Two possibilities therefore, at the very least, demonstrating, each in its own way and equally irrefutably, that Dupin invented everything. Perhaps there is a theory that will win everyone's support - Intercripol is listening to any new evidence that could reopen this thorny issue. One thing is certain, in any case, at this stage of the investigation: This poor orangutan is definitely out of the question.

Pending this hypothetical definitive revelation, we consider it equally satisfying to have proposed a double solution for this story of double murder filled with double figures.

Mission accomplished, therefore, according to our honorary member Uri Eisenzweig, who is behind the reopening of this cold case - the first in the history of crime fiction. For the time being, we leave him with the final word on the story...

All of this confirms my position that it is much more epistemologically sound to exonerate than to accuse. That's why I refused to substitute a guilty man for the orangutan. I refuse the idea of a truth that would (only) be narrative, following in this respect that of Bernard Lazare, whom I consider to be a heroic precursor of the intercripolian enterprise (as I conceive it), and who, after having demonstrated the inanity of the story of a guilty Dreyfus, became silent as soon as the fight consisted above all in identifying and charging the real culprit, that is to say, basically, seeing the truth only in another story (one can imagine what separates me from our President, a great admirer of Zola). For me, the beauty of the orangutan of the Rue Morgue is the absence of crime, for want of a criminal. I simply wanted to drive Poe into his predictable - and perhaps, I would not be surprised, consciously planned – corners by eliminating the orangutan as well. Notwithstanding the elegance of Caroline Dupin's argument and Agent Kels' cunning alternative, I stand by my abstention.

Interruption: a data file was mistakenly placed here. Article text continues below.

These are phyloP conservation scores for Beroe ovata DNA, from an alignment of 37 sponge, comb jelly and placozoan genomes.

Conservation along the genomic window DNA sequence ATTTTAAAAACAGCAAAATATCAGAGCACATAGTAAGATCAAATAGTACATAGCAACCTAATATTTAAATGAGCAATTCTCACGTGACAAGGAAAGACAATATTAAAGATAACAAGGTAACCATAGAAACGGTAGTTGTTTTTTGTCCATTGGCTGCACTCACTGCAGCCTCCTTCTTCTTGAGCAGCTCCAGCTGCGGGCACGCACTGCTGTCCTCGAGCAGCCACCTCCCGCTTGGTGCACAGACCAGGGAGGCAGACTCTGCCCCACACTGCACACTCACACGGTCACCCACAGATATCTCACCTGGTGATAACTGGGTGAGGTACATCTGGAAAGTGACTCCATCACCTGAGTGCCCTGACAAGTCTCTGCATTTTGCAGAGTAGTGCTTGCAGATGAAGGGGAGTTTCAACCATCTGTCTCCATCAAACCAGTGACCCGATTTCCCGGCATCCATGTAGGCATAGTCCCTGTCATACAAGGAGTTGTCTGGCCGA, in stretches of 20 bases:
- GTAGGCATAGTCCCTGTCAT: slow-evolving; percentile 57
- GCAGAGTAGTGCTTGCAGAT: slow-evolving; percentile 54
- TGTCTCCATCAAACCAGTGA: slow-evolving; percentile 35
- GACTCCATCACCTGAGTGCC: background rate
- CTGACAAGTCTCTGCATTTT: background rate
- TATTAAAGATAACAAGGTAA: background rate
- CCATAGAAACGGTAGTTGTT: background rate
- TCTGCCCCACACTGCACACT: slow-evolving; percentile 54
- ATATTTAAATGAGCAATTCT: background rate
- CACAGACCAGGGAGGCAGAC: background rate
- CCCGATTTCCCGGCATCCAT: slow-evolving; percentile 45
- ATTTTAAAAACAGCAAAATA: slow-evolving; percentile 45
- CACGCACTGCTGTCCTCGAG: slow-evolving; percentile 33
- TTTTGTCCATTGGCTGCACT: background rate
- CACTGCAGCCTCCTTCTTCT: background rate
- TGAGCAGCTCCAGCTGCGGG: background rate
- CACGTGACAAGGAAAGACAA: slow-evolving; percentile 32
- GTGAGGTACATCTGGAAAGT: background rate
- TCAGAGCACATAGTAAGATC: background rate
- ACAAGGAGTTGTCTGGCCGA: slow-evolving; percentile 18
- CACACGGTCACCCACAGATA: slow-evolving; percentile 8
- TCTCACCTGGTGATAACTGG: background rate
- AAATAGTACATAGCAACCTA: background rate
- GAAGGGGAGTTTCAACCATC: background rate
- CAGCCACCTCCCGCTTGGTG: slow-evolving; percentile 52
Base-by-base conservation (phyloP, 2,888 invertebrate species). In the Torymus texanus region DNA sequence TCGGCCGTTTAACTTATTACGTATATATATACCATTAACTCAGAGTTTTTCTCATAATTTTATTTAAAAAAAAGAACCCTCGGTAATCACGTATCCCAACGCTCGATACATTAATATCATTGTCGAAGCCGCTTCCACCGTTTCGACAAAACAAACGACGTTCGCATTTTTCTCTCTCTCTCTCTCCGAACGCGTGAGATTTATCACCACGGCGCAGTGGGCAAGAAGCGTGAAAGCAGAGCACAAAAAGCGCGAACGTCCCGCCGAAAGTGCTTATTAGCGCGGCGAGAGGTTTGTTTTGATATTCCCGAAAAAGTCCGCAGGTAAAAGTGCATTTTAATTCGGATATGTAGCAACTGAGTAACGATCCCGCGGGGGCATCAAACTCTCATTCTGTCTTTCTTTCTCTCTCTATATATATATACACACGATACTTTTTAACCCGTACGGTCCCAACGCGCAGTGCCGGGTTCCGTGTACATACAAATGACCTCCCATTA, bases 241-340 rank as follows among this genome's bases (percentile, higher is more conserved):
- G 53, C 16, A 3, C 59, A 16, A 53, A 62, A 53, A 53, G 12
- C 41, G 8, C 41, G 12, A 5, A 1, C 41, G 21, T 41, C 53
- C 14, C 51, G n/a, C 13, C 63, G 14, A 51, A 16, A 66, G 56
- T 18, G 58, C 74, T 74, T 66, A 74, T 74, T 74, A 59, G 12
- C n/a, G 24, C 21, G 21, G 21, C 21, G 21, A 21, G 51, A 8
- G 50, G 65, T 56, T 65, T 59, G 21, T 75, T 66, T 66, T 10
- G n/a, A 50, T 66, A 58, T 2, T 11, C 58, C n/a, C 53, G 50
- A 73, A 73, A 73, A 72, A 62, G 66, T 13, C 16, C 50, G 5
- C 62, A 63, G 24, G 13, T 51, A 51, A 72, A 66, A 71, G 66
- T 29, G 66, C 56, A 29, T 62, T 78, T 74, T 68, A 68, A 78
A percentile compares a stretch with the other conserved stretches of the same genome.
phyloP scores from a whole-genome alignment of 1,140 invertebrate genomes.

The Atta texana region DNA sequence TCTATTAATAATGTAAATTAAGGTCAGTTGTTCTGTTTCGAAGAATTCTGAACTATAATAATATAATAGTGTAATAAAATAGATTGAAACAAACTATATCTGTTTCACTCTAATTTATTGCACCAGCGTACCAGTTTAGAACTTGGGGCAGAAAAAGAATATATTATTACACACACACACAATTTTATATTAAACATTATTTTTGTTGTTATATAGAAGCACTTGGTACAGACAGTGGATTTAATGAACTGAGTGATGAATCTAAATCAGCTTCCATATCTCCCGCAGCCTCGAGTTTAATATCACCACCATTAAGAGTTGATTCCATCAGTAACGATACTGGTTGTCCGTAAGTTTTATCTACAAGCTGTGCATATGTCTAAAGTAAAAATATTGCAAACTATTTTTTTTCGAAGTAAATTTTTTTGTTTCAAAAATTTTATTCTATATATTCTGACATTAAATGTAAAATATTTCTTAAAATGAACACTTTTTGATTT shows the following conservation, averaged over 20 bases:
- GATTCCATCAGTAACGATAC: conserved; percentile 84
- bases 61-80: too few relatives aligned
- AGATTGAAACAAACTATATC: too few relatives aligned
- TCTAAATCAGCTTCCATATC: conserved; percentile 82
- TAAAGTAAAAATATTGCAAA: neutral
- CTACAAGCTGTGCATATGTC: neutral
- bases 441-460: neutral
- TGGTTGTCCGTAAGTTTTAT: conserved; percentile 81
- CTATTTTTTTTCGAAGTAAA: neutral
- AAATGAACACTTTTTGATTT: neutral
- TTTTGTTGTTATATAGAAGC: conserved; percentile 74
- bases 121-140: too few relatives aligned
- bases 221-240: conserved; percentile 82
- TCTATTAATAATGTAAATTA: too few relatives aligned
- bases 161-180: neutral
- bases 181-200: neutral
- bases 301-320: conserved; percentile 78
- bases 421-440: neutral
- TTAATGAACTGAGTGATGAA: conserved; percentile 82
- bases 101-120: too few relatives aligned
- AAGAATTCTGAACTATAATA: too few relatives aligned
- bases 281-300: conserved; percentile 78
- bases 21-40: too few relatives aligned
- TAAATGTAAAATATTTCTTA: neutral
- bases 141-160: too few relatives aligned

Uri Eisenzweig.

To quote this text: Uri Eisenzweig, "Non-conclusion of the investigation", in Intercripol - Revue de critique policière, "Grands dossiers : double investigation dans la rue Morgue", N°001, December 2019. 

By Uri Eiseinzweig and Co